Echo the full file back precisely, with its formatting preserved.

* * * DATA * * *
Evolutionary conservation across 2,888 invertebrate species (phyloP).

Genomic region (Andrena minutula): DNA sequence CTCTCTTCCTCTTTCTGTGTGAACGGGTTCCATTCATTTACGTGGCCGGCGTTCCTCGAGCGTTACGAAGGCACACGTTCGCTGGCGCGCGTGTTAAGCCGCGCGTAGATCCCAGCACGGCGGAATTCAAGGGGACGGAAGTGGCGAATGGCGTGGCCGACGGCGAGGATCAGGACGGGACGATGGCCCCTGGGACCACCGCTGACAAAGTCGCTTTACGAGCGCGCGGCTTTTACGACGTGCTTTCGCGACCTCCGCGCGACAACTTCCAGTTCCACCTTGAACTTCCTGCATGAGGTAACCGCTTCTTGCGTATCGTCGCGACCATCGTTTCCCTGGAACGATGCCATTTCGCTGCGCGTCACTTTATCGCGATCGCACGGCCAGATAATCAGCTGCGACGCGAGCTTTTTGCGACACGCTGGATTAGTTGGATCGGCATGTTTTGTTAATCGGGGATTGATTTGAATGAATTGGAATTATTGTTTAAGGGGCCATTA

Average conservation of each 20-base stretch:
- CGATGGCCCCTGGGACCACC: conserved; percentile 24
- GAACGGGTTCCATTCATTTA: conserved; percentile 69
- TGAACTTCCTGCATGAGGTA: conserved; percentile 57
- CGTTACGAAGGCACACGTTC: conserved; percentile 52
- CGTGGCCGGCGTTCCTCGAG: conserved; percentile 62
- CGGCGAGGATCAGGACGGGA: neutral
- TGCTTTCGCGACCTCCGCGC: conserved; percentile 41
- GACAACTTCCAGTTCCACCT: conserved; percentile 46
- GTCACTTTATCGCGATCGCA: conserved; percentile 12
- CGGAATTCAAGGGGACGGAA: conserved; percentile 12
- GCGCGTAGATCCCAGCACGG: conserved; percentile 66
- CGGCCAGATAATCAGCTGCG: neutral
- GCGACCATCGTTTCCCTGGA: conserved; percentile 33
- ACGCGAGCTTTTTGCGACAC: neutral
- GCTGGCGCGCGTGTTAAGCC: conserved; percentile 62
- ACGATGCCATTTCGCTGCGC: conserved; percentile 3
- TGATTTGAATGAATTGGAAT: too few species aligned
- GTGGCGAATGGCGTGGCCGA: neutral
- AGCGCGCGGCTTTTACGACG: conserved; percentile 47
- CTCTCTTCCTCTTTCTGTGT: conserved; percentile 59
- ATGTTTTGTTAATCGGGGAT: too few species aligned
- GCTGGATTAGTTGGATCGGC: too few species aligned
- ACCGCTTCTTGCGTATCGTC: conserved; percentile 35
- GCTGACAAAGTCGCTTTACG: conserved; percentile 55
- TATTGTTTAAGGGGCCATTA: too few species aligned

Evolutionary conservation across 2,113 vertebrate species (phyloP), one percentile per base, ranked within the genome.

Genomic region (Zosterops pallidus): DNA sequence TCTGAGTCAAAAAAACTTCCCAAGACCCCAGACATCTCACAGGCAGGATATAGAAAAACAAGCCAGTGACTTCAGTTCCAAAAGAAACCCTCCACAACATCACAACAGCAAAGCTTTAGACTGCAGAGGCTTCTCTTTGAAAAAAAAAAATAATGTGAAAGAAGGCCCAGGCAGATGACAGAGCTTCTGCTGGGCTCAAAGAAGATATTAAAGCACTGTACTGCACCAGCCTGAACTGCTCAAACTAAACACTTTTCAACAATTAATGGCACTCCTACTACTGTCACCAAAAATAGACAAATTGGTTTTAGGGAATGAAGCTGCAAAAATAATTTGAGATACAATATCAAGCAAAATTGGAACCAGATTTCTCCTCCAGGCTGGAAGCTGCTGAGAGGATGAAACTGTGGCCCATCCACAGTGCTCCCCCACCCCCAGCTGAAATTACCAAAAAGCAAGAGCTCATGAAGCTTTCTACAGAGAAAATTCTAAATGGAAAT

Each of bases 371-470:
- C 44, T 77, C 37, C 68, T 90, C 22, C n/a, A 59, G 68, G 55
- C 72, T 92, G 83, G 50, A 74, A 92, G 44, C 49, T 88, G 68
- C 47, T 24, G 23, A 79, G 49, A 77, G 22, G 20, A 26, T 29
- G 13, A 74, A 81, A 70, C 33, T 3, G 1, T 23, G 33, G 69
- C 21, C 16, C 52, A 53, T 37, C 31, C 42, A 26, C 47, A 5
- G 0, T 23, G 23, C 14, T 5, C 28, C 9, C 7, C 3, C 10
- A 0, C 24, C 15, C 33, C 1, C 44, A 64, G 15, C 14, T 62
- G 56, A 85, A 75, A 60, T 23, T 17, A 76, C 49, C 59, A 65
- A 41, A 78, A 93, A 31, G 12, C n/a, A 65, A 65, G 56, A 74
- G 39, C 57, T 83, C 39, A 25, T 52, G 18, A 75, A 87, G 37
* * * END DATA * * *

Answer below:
Evolutionary conservation across 2,888 invertebrate species (phyloP).

Genomic region (Andrena minutula): DNA sequence CTCTCTTCCTCTTTCTGTGTGAACGGGTTCCATTCATTTACGTGGCCGGCGTTCCTCGAGCGTTACGAAGGCACACGTTCGCTGGCGCGCGTGTTAAGCCGCGCGTAGATCCCAGCACGGCGGAATTCAAGGGGACGGAAGTGGCGAATGGCGTGGCCGACGGCGAGGATCAGGACGGGACGATGGCCCCTGGGACCACCGCTGACAAAGTCGCTTTACGAGCGCGCGGCTTTTACGACGTGCTTTCGCGACCTCCGCGCGACAACTTCCAGTTCCACCTTGAACTTCCTGCATGAGGTAACCGCTTCTTGCGTATCGTCGCGACCATCGTTTCCCTGGAACGATGCCATTTCGCTGCGCGTCACTTTATCGCGATCGCACGGCCAGATAATCAGCTGCGACGCGAGCTTTTTGCGACACGCTGGATTAGTTGGATCGGCATGTTTTGTTAATCGGGGATTGATTTGAATGAATTGGAATTATTGTTTAAGGGGCCATTA

Average conservation of each 20-base stretch:
- CGATGGCCCCTGGGACCACC: conserved; percentile 24
- GAACGGGTTCCATTCATTTA: conserved; percentile 69
- TGAACTTCCTGCATGAGGTA: conserved; percentile 57
- CGTTACGAAGGCACACGTTC: conserved; percentile 52
- CGTGGCCGGCGTTCCTCGAG: conserved; percentile 62
- CGGCGAGGATCAGGACGGGA: neutral
- TGCTTTCGCGACCTCCGCGC: conserved; percentile 41
- GACAACTTCCAGTTCCACCT: conserved; percentile 46
- GTCACTTTATCGCGATCGCA: conserved; percentile 12
- CGGAATTCAAGGGGACGGAA: conserved; percentile 12
- GCGCGTAGATCCCAGCACGG: conserved; percentile 66
- CGGCCAGATAATCAGCTGCG: neutral
- GCGACCATCGTTTCCCTGGA: conserved; percentile 33
- ACGCGAGCTTTTTGCGACAC: neutral
- GCTGGCGCGCGTGTTAAGCC: conserved; percentile 62
- ACGATGCCATTTCGCTGCGC: conserved; percentile 3
- TGATTTGAATGAATTGGAAT: too few species aligned
- GTGGCGAATGGCGTGGCCGA: neutral
- AGCGCGCGGCTTTTACGACG: conserved; percentile 47
- CTCTCTTCCTCTTTCTGTGT: conserved; percentile 59
- ATGTTTTGTTAATCGGGGAT: too few species aligned
- GCTGGATTAGTTGGATCGGC: too few species aligned
- ACCGCTTCTTGCGTATCGTC: conserved; percentile 35
- GCTGACAAAGTCGCTTTACG: conserved; percentile 55
- TATTGTTTAAGGGGCCATTA: too few species aligned

Evolutionary conservation across 2,113 vertebrate species (phyloP), one percentile per base, ranked within the genome.

Genomic region (Zosterops pallidus): DNA sequence TCTGAGTCAAAAAAACTTCCCAAGACCCCAGACATCTCACAGGCAGGATATAGAAAAACAAGCCAGTGACTTCAGTTCCAAAAGAAACCCTCCACAACATCACAACAGCAAAGCTTTAGACTGCAGAGGCTTCTCTTTGAAAAAAAAAAATAATGTGAAAGAAGGCCCAGGCAGATGACAGAGCTTCTGCTGGGCTCAAAGAAGATATTAAAGCACTGTACTGCACCAGCCTGAACTGCTCAAACTAAACACTTTTCAACAATTAATGGCACTCCTACTACTGTCACCAAAAATAGACAAATTGGTTTTAGGGAATGAAGCTGCAAAAATAATTTGAGATACAATATCAAGCAAAATTGGAACCAGATTTCTCCTCCAGGCTGGAAGCTGCTGAGAGGATGAAACTGTGGCCCATCCACAGTGCTCCCCCACCCCCAGCTGAAATTACCAAAAAGCAAGAGCTCATGAAGCTTTCTACAGAGAAAATTCTAAATGGAAAT

Each of bases 371-470:
- C 44, T 77, C 37, C 68, T 90, C 22, C n/a, A 59, G 68, G 55
- C 72, T 92, G 83, G 50, A 74, A 92, G 44, C 49, T 88, G 68
- C 47, T 24, G 23, A 79, G 49, A 77, G 22, G 20, A 26, T 29
- G 13, A 74, A 81, A 70, C 33, T 3, G 1, T 23, G 33, G 69
- C 21, C 16, C 52, A 53, T 37, C 31, C 42, A 26, C 47, A 5
- G 0, T 23, G 23, C 14, T 5, C 28, C 9, C 7, C 3, C 10
- A 0, C 24, C 15, C 33, C 1, C 44, A 64, G 15, C 14, T 62
- G 56, A 85, A 75, A 60, T 23, T 17, A 76, C 49, C 59, A 65
- A 41, A 78, A 93, A 31, G 12, C n/a, A 65, A 65, G 56, A 74
- G 39, C 57, T 83, C 39, A 25, T 52, G 18, A 75, A 87, G 37